"Rally 'round the Flag Boys!" Harper's Weekly Centerfold, October 1, 1864

Presented is a "Rally 'round the Flag Boys!" printed centerfold from the famous 19th century newspaper, Harper's Weekly. The wood engraving was issued as a two-page centerfold on October 1, 1864.  The print shows President Lincoln waving an American flag, surrounded by Union troops. A drummer boy is in the foreground and the tall mast of a ship can be seen in the background. A four-column patriotic song fills the bottom margin of the print, titled, “Rally Round the Flag Boys!”

The song "Rally 'round the Flag Boys!," also referred to as the "Battle Cry of Freedom," was written in 1862 by American composer George Frederick Root. Intended to boost morale and encourage soldiers, the song was famous among Union soldiers during the war.  The lyrics encouraged the men to “Rally round the Flag, boys; Rally with a cheer; For all you love and cherish most, For all that you hold dear. Defend the brave old banner, Unsullied from the earth– Within its folds enshrined it holds, All that this life is worth.” The song was so popular among northerners because it celebrated both the causes of unionism and abolitionism. Those opposed to slavery and secession could find verses that appealed to them. 

Harper’s Monthly Magazine was founded by Fletcher Harper in 1850. Edited by Henry Raymond, the journal initially aimed to be a premier literary magazine and focused on publishing established authors such as Charles Dickens and William Thackeray. The venture was a great success and in 1857 the company also began publishing a pictorial weekly newspaper, Harper's Weekly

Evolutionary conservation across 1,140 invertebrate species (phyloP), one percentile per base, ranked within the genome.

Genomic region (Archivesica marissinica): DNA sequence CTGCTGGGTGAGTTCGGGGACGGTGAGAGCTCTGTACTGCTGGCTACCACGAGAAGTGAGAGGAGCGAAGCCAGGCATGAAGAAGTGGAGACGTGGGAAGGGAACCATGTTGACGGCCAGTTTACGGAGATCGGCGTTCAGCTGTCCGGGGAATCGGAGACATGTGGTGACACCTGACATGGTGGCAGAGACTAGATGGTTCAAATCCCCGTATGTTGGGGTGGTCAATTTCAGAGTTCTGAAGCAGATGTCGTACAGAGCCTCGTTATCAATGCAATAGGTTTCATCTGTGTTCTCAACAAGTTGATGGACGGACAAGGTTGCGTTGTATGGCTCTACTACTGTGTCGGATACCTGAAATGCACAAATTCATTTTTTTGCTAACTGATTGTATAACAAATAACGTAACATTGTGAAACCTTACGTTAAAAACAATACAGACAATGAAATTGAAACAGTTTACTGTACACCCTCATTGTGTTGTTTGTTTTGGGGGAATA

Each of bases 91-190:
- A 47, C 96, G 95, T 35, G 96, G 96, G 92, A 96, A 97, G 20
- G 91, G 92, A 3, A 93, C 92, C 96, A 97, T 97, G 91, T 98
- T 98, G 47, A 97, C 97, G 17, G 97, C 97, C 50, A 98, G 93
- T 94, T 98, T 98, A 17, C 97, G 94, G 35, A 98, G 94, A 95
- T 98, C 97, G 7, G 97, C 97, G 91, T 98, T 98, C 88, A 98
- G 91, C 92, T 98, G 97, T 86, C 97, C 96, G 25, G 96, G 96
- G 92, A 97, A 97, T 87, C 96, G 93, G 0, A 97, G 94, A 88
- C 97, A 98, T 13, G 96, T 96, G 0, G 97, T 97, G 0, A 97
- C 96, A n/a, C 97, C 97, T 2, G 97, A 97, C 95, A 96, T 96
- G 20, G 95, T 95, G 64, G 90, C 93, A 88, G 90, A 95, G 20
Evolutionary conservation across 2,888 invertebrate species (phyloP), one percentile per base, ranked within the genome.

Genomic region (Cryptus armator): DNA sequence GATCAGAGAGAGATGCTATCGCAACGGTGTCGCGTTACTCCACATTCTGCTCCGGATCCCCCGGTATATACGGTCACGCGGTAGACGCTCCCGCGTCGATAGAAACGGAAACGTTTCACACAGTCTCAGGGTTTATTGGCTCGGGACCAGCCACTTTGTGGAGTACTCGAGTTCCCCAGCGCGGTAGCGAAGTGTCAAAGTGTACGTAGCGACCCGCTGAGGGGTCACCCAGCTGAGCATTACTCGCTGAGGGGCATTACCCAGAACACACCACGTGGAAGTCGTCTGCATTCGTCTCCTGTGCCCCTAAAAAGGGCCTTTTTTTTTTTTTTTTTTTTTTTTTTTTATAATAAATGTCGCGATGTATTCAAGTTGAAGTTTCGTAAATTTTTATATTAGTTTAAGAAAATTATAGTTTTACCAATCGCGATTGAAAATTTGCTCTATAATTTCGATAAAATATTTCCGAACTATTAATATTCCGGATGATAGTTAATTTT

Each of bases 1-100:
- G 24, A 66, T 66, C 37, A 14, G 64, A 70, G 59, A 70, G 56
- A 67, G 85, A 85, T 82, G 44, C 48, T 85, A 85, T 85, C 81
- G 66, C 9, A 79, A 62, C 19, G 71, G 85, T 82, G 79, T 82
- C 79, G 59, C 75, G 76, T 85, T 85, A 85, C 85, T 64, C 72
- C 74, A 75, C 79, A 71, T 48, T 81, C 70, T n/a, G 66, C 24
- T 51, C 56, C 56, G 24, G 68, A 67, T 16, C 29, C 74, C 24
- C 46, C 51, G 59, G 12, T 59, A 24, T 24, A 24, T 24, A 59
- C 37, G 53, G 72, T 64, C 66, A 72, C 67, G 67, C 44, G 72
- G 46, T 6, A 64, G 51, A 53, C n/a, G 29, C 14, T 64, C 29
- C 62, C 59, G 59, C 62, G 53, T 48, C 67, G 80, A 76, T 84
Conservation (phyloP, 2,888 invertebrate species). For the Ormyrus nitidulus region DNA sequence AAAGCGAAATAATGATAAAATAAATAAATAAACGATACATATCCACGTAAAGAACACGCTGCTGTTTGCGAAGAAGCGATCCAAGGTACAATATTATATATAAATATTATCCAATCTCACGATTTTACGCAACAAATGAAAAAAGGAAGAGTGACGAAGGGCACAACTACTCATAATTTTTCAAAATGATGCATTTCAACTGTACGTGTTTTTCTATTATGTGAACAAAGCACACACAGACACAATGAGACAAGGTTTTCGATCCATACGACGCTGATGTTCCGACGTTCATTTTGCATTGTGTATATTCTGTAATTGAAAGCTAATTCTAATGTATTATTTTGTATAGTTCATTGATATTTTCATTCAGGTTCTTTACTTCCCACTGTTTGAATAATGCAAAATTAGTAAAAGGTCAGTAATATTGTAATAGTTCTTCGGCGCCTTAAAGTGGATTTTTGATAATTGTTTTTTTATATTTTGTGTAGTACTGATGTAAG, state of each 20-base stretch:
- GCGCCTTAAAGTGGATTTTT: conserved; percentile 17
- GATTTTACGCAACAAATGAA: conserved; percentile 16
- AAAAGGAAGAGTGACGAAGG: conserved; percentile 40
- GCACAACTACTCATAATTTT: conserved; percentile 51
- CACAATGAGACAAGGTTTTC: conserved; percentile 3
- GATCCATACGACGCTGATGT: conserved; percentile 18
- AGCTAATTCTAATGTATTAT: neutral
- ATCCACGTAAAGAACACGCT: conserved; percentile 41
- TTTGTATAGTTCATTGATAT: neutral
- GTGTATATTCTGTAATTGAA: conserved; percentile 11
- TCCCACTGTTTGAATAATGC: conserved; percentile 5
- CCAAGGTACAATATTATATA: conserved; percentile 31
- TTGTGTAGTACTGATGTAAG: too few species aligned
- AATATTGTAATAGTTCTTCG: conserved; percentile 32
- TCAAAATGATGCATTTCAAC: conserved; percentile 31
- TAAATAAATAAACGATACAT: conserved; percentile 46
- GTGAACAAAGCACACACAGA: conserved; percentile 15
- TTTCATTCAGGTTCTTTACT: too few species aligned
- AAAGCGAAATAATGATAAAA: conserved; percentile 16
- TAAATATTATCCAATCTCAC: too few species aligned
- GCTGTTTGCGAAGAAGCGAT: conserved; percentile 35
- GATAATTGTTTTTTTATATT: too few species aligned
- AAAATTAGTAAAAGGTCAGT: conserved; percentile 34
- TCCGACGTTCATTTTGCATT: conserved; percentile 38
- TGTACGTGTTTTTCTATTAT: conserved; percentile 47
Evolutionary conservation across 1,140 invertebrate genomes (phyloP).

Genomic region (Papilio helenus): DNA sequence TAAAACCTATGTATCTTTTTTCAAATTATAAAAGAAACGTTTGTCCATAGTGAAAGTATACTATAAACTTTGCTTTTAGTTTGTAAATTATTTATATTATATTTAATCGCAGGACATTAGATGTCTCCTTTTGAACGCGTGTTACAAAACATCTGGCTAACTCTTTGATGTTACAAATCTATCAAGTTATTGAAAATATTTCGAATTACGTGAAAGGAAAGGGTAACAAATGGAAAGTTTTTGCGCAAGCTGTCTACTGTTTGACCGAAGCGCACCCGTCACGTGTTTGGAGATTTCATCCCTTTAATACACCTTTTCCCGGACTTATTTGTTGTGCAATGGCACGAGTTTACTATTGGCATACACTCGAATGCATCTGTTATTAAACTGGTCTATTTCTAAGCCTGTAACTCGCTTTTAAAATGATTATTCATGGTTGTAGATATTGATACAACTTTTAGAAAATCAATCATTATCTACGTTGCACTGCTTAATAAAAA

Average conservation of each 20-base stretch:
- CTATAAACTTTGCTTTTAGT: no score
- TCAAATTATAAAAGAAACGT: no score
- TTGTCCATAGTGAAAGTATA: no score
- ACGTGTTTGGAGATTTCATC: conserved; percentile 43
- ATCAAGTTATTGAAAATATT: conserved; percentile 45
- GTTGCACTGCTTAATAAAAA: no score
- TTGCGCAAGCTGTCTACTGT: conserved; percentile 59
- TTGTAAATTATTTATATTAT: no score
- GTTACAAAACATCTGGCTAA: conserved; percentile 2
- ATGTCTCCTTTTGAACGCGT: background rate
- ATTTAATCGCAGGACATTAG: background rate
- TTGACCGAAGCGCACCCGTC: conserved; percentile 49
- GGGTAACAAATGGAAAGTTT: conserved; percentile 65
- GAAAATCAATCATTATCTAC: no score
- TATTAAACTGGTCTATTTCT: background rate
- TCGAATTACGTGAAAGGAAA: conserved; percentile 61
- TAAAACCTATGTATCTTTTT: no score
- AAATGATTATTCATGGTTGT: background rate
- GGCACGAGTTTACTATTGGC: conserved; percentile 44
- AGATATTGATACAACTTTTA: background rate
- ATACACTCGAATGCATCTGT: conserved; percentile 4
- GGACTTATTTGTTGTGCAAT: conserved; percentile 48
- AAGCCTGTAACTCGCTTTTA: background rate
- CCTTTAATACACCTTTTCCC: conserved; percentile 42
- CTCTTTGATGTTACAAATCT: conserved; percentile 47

Harper's Weekly was one of the first American newspapers to incorporate woodcut illustrations. By 1860 the circulation of Harper's Weekly reached 200,000 and it became the nation’s most influential newspaper. At the start of the Civil War, the newspaper did not want to lose readership, so it issued articles and illustrations from both Union and Confederate points of view and took a more moderate stance on abolition. Yet as the war progressed, that paper became increasingly pro-Union and a staunch supporter of the Republican party and Lincoln. Its war reporting and illustrations informed the Northern populace of key battles, troop movements, covered political events and elections, and convinced many to support abolition. 


Original wood engraving, issued as a double-page centerfold from Harper’s Weekly. Paper has light toning but is stable. Impression is good and the printed song text and date at the bottom  of the illustration is still legible. Presented matted with a gray top mat. Unframed. 21"H x 14" W. 


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